Abstract 2185


Secondary (s)AML from MDS is more frequent in older AML patients, and associated with an overall worse outcome with standard chemotherapy than de novo AML, particularly after MDS of longer duration (1). The azanucleoside hypomethylating agents 5-azacytidine (Vidaza) and 5-aza-2′-deoxycytidine (Decitabine, DAC) are active in MDS and, as recently shown, also AML. Compared to other predictors of response to these drugs, MDS duration prior to treatment thus far has received only limited attention, with two recent publications reporting conflicting results (2, 3). To independently validate our finding that shorter duration of MDS prior to DAC treatment may be a novel predictor of poor outcome (2, 4), we now applied this parameter to a large trial of low-dose DAC in AML pts (aged >60 years and judged ineligible for standard induction chemotherapy), about half of them with sAML from MDS with variable disease duration.

Patients and Methods:

Comparisons of response rate (RR, i.e. CR or PR) and overall survival (OS) from start of treatment according to MDS duration (pre-specified categorization according to quartiles) were performed post-hoc in 109 patients (pts) with previously untreated sAML (median age 72 years) treated with DAC (given over 72 hours, every 6 weeks, for up to 4 courses, followed by “maintenance” with 3 daily 1-hour infusions of DAC 20 mg/m2 every 4–6-weeks). Median WBC prior to treatment was 5.200/μl, median serum LDH 279U/l, 31.2% of pts had adverse cytogenetics, 82.6% had a performance status > 1, and 80.7% had a comorbidity index (HCT-CI) >=1. Comparisons by logistic regression and Cox regression (univariate and multivariate, adjusted for other prognostic factors showing an effect in this population of sAML pts) were performed.


Of the 227 AML patients treated within the 00331 trial, 109 (48%) had prior MDS with known MDS duration, with a median duration of 8 (25% quartile 3, 75% quartile 25, range 1–101) mths. The overall RR in these pts was 26/109 (24%), the overall 1 yr OS rate was 31% (94 deaths). A comparison of RR according to MDS duration revealed a trend to an increase in RR with longer duration of MDS [<3: 4/25 (16%), 3–8: 5/29 (17%), 8–25: 7/27 (26%), >=25 mths: 10/28 (36%), test for heterogeneity p=0.29, test for trend p=0.06]. Similarly, when OS from start of DAC was analyzed according to this parameter, for pts with previous MDS of longer duration there was a trend to better outcome [<3: 1 yr OS rate 23%, 3–8: 28%, 8–25: 26%, >=25 mths: 46%, test for heterogeneity p=0.17, test for trend p=0.16]. When these analyses were adjusted for other prognostic factors showing an effect in this population of sAML pts (comorbidity index, sLDH with respect to RR, and performance status, comorbidity index, and white blood count with respect to OS), the results were similar (effect of MDS duration with respect to RR: test for heterogeneity p=0.35, test for trend p=0.06, and effect of MDS duration with respect to OS: test for heterogeneity p=0.04, test for trend p=0.11).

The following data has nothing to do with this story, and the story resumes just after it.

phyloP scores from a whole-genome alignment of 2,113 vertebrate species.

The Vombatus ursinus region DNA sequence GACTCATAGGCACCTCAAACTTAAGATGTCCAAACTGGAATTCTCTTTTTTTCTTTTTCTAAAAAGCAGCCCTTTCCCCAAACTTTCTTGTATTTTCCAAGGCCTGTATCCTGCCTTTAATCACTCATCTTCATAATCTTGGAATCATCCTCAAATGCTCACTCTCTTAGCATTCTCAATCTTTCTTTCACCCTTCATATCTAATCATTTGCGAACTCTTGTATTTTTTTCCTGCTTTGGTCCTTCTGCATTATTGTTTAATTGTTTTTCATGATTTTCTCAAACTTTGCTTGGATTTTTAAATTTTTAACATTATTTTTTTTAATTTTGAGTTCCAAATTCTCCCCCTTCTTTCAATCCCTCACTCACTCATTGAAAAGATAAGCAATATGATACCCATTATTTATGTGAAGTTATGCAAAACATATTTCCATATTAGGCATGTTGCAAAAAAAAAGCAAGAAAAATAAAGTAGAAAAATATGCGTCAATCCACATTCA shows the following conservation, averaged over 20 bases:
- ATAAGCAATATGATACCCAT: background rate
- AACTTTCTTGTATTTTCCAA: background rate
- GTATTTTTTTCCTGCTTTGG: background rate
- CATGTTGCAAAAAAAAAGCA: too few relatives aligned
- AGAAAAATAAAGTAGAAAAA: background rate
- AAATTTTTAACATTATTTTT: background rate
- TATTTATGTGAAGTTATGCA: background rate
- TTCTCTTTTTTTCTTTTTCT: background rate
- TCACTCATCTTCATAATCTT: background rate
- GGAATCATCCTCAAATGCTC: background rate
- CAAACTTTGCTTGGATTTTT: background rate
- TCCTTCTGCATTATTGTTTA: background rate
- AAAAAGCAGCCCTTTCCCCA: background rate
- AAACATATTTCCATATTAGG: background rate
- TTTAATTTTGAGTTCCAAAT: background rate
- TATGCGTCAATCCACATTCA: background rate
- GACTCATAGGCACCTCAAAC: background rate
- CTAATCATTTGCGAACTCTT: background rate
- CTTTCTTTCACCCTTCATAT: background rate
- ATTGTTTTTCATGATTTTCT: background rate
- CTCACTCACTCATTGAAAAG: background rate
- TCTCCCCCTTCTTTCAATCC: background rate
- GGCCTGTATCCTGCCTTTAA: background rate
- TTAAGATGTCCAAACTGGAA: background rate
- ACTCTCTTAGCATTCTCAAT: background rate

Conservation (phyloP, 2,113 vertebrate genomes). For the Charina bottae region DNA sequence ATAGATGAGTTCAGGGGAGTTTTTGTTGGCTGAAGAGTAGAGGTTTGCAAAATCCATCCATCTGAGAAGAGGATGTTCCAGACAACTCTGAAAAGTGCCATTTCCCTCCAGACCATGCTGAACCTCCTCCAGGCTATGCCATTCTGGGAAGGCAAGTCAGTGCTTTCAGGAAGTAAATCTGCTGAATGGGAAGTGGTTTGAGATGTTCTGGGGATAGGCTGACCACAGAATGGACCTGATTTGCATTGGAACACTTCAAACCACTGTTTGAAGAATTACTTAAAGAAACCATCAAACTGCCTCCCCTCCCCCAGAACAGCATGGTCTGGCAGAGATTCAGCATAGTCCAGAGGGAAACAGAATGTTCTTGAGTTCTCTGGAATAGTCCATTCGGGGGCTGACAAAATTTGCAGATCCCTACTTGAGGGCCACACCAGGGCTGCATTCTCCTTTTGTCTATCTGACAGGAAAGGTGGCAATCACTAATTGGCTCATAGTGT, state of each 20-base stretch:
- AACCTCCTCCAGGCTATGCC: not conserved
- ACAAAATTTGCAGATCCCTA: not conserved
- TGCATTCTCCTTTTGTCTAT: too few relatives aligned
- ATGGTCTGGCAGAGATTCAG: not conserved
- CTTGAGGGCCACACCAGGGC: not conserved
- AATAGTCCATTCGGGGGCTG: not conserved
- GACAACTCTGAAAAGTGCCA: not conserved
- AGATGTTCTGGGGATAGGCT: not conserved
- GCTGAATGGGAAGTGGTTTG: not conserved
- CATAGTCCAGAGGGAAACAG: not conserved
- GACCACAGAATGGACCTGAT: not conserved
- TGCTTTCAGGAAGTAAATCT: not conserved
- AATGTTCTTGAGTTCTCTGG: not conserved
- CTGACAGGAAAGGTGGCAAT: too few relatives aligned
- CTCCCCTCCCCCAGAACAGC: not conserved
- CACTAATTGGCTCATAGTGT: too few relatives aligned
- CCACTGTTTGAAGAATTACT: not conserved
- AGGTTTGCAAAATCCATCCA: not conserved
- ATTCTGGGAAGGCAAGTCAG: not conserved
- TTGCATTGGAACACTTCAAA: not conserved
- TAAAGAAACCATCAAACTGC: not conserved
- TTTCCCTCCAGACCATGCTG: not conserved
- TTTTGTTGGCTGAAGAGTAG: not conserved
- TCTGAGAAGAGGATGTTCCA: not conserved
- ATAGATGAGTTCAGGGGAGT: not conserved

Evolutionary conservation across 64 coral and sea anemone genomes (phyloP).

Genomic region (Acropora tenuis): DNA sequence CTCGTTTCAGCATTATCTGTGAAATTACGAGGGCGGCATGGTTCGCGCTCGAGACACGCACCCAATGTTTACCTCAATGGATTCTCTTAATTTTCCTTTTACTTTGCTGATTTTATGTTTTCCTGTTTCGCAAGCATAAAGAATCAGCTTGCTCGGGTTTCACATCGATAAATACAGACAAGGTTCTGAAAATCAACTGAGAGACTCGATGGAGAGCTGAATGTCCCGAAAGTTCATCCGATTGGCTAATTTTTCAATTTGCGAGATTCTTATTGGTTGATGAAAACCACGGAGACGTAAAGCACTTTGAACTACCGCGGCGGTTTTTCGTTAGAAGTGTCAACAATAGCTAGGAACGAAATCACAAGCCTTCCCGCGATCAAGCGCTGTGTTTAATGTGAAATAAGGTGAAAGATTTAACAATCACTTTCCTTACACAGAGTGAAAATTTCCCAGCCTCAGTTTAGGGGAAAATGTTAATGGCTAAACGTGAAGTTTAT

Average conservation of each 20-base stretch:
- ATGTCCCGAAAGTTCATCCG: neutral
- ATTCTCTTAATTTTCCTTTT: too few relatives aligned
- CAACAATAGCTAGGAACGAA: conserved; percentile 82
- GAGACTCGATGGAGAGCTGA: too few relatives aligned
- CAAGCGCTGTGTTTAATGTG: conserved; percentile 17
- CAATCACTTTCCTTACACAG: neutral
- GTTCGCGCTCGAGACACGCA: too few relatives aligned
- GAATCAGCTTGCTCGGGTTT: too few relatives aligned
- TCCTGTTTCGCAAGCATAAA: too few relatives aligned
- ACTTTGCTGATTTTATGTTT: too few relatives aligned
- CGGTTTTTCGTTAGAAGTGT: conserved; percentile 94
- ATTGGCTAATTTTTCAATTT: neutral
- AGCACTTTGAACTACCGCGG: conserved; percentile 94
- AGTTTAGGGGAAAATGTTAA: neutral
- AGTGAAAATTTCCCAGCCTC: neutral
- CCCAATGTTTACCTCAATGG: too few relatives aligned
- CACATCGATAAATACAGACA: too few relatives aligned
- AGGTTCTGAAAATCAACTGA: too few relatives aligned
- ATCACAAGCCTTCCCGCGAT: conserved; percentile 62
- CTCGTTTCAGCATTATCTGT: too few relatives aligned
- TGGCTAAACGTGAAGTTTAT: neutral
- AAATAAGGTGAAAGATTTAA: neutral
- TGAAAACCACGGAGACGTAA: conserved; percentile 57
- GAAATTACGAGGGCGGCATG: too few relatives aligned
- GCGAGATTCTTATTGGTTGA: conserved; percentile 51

In this large cohort of uniformly treated pts with sAML, MDS of longer duration appeared to be associated with a better outcome, even after adjusting for important other prognostic factors. These results are supported by a similar analysis of MDS pts randomized in the 06011 EORTC intergroup trial (which compares DAC to Best Supportive Care), where MDS patients with longer (>=3 mths) disease duration prior to treatment also had better outcome (4). They warrant application of this discriminator in the evaluation also of other non-intensive AML treatment modalities.


1. Estey et al., Blood 90:2969-77, 1997

2. Wijermans et al., Ann. Hematol. 84 Suppl 1:9-14, 2005

3. Kantarjian et al., Cancer 109:265-73, 2007

4. Lübbert, Suciu et al., Abstract submitted, ASH 2010


Off Label Use: decitabine is FDA-approved for treatment of MDS and AML with up to 30% blasts. In the present study, patients with AML and higher blast percentage were treated. Platzbecker: Celgene: Honoraria, Membership on an entity's Board of Directors or advisory committees, Research Funding. Döhner: Pfizer: Research Funding.

Author notes


Asterisk with author names denotes non-ASH members.

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